Take a look under the hood at greenfield regions. We debunk the myths and see what is really happening on the ground, in Part One of this two-part series from Lucinda Hartley.
Rapid Growth in Greenfield Developments
Urban populations are surging. And no matter which way you look at it, Australian cities are growing out as well as up. If you’ve driven up the Hume Highway, looked at any recent population statics or if you’re looking to buy a new home, you would have seen a vast array of new masterplanned communities and homes.
But what is life really like on the fringe? While the physical form of suburban neighbourhoods often looks very similar, what are the characteristics of buyers? where do people spend time, and what do they value?
We recently took a look under the hood, using social data to analyse the social life of greenfield neighbourhoods. The results were surprising.
Where do all the people go?
Melbourne is now five times wider than London with a population density five times less dense than Paris. Increasingly more Australians call greenfield suburbs home. These urban sprawl areas are among the fastest growing municipalities in the country. The City of Wyndham with its population of 250,000 is a prime example, it recently overtook Geelong in population and is set to almost double its growth by 2050. Meanwhile in the Melbourne suburb of Tarneit there are 17 babies born every week.
This rapid level of growth on the fringe of cities, particularly Australian cities, presents a number of challenges for developers, planners, councils, and residents. It begs the question, where do all the people go?
One more-publicised challenge has been that due to development often occurring in advance of transport, local jobs and community infrastructure, new residents can face longer commute times or fewer services. Additionally, Greenfield suburbs have the task of forming and growing new communities from scratch - the faster the better - yet they must do so in a way that sets them on the trajectory towards healthy maturity and connection as a neighbourhood.
Geography of fringe areas also presents difficulties. In Greater Western Sydney, for example, new suburbs are more susceptible to heat waves for example; Up to six degrees higher than their inner urban counterparts.
In short, greenfield suburbs are more vulnerable. However, in recent decades, concerted masterplanning efforts have tackled these challenges to enable higher precedence of walkable neighbourhoods, a greater diversity of housing, new town centres, and large areas of parkland and wetlands.
But what is life really like in Australia’s outer suburbs? Are our traditional assumptions about these areas accurate, or is there perhaps more happening than immediately meets the eye?
What does the data say?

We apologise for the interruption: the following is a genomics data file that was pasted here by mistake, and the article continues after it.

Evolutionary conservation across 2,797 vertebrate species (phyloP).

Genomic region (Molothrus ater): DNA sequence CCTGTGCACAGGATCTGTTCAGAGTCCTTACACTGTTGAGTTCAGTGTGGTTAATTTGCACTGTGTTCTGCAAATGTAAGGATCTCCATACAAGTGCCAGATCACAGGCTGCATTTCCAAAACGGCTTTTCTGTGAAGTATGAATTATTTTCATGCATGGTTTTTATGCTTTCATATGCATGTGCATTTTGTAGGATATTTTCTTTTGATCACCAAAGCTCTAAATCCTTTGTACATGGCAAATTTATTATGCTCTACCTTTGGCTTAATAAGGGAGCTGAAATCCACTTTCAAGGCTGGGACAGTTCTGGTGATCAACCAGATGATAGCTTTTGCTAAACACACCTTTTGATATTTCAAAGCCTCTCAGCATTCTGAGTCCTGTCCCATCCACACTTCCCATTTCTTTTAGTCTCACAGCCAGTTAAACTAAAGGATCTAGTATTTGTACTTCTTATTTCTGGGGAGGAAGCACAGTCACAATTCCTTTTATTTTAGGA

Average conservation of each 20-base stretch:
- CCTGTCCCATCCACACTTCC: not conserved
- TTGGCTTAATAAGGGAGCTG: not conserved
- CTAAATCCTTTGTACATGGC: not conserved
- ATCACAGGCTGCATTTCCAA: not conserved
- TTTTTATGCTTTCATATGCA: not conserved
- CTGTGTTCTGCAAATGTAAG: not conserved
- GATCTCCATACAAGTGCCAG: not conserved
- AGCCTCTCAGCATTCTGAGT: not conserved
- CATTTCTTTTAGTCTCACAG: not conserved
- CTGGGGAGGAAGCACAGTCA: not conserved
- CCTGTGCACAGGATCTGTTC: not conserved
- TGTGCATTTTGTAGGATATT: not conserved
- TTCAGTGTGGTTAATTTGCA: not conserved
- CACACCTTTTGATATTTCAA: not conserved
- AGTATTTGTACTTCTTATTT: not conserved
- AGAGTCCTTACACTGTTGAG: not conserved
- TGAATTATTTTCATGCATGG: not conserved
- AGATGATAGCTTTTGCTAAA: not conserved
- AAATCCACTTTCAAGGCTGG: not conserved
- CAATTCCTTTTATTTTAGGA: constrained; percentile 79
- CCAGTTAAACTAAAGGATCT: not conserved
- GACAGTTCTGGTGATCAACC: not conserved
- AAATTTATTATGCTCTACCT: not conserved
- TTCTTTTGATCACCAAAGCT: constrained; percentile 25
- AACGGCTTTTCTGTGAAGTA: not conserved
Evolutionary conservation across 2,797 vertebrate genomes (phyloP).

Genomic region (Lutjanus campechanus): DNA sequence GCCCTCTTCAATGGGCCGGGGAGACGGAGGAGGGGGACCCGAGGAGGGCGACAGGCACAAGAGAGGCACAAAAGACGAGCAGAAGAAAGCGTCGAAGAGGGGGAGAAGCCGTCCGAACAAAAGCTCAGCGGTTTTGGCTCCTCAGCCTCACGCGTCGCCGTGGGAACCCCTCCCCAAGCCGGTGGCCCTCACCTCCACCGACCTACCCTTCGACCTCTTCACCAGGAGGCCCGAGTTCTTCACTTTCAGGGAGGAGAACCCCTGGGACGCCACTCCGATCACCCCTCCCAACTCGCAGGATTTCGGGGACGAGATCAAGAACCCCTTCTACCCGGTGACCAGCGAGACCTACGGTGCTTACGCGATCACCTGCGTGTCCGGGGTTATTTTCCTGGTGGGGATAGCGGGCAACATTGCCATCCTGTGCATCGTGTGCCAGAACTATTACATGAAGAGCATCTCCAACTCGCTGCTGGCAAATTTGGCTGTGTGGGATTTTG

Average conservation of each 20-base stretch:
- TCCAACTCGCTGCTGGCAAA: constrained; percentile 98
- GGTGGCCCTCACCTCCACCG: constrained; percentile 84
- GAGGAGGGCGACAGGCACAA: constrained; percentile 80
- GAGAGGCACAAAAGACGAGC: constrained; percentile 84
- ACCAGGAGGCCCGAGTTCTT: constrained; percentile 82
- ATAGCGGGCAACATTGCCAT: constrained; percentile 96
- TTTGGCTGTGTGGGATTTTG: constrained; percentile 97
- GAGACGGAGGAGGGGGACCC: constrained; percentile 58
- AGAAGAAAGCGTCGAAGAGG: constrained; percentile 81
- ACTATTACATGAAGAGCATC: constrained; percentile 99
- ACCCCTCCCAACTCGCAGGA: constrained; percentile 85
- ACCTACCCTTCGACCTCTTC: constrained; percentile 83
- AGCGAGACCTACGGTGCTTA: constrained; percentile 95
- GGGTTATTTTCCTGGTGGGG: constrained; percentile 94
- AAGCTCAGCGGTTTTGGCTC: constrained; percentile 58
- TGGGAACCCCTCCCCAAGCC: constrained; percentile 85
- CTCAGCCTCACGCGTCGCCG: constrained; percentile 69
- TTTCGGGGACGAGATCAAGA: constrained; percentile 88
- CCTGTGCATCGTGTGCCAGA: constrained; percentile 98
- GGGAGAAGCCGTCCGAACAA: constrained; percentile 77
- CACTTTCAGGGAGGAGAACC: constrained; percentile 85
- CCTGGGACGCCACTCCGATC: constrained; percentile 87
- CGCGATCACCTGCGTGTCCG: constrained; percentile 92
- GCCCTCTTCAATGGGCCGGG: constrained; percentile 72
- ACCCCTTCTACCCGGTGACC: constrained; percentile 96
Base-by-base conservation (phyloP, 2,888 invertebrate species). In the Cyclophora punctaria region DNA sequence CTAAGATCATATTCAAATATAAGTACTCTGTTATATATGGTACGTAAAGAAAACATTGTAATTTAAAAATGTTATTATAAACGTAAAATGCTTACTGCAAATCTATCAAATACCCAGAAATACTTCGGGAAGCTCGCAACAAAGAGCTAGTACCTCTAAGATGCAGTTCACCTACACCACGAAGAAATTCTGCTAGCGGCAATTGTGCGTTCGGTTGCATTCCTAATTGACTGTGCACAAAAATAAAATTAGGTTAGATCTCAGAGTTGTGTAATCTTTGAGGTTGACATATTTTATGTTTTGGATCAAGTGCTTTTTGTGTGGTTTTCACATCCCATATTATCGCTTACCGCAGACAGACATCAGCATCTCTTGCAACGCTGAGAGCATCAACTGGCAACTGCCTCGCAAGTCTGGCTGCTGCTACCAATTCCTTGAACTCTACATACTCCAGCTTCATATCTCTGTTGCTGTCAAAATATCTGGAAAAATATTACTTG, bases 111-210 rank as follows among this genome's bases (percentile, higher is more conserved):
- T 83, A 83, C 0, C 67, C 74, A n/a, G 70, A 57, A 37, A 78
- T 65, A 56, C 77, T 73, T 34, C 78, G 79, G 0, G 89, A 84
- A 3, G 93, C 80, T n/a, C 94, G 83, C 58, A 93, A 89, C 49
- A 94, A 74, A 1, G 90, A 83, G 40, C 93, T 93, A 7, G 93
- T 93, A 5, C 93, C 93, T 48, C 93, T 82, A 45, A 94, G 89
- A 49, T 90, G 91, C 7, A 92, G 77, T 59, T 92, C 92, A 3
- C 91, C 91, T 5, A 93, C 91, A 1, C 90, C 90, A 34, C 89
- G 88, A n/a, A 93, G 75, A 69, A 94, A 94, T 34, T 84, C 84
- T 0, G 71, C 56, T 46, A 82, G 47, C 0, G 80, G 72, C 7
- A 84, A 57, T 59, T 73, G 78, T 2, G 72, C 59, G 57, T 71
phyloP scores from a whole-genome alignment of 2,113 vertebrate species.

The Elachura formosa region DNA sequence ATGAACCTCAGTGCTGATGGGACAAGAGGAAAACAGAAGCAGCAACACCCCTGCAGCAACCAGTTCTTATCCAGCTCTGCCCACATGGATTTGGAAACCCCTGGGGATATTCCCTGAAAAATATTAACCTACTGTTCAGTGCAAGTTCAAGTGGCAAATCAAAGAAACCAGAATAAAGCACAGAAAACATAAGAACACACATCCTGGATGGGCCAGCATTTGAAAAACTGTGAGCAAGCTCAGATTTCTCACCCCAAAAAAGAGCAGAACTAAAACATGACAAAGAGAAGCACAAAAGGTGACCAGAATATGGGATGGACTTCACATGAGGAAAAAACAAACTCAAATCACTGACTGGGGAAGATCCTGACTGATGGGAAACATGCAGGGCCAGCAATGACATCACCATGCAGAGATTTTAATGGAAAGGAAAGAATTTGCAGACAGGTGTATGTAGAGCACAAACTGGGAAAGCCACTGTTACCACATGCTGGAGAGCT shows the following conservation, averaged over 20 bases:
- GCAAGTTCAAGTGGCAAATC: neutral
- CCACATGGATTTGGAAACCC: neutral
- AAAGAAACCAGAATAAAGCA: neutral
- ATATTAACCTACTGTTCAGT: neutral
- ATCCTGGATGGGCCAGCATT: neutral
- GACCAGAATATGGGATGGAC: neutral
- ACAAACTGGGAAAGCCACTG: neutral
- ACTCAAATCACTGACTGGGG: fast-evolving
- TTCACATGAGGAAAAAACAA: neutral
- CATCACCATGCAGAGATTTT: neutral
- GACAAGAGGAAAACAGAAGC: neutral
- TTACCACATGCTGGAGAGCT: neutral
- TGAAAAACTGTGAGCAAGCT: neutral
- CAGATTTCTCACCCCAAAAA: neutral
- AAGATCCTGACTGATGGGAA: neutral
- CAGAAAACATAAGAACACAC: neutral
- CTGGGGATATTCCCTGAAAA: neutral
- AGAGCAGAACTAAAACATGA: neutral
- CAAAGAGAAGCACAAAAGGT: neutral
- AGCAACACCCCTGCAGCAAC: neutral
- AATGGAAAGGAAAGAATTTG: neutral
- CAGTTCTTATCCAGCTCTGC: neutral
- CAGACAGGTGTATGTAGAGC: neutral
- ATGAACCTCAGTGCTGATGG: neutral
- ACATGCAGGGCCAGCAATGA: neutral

Social data sees greenfield suburbs in a different light, like putting them under an x-ray to reveal dynamic and distinctive local social and business life. Housing stock, which may all look similar from the outside, has a surprisingly varied amount of activity.
Driving through Cranbourne or Epping, you would see many similarities between the physical form of the suburbs, even though they are located on opposite sides of Melbourne. Equally, Little Mountain and Pelican Waters on the Sunshine Coast have a lot of similar characteristics. However, their social data reveals a much more interesting picture.
The local business ecosystem is active
These might look like quiet, residential neighbourhoods. But what we have observed in the social data is a dense array of home-based businesses.
From baby sleep schools to photography studios, Etsy stores to start-ups, professional consultancies to services, we found an incredible density of work practices. Professional services made up the bulk of home-based businesses.
This debunks the myth that greenfield suburbs are commuter suburbs or cater primarily for young families. Up to a third of data points were local businesses. Greenfield suburbs are active local business eco-systems.
Fewer destinations, but lots of things to do
Each neighbourhood demonstrates its different strengths, with a surprisingly wide offering of things to do.
Comparing suburbs across Melbourne, you can see a higher density of ‘destinations’ (places that are designed to attract people like restaurants, cafes, bars, museums, tourism, hotels) in inner suburbs than in outer suburbs. In inner suburbs, 40-60% all places are, on average, destinations while in greenfield suburbs 25 - 35% of all places are destinations. While fewer in number, there was nevertheless a wide diversity of destination offerings - from local pubs to meet up groups, dog parks and sports attractions.
Distinct local identity
One of the challenges in establishing new neighbourhoods is fostering a sense of belonging and identity. It is almost impossible to engineer what local identity looks like, it has to emerge over time. Social data shows each neighbourhood has a distinct local identity, even adjacent neighbourhoods can be surprisingly different. In some neighbourhoods people valued family and sport, while other suburbs valued pets and local gatherings, in still others, cooking and creative hobbies, still others, public spaces. Understanding what is important to locals is critical to shaping great places.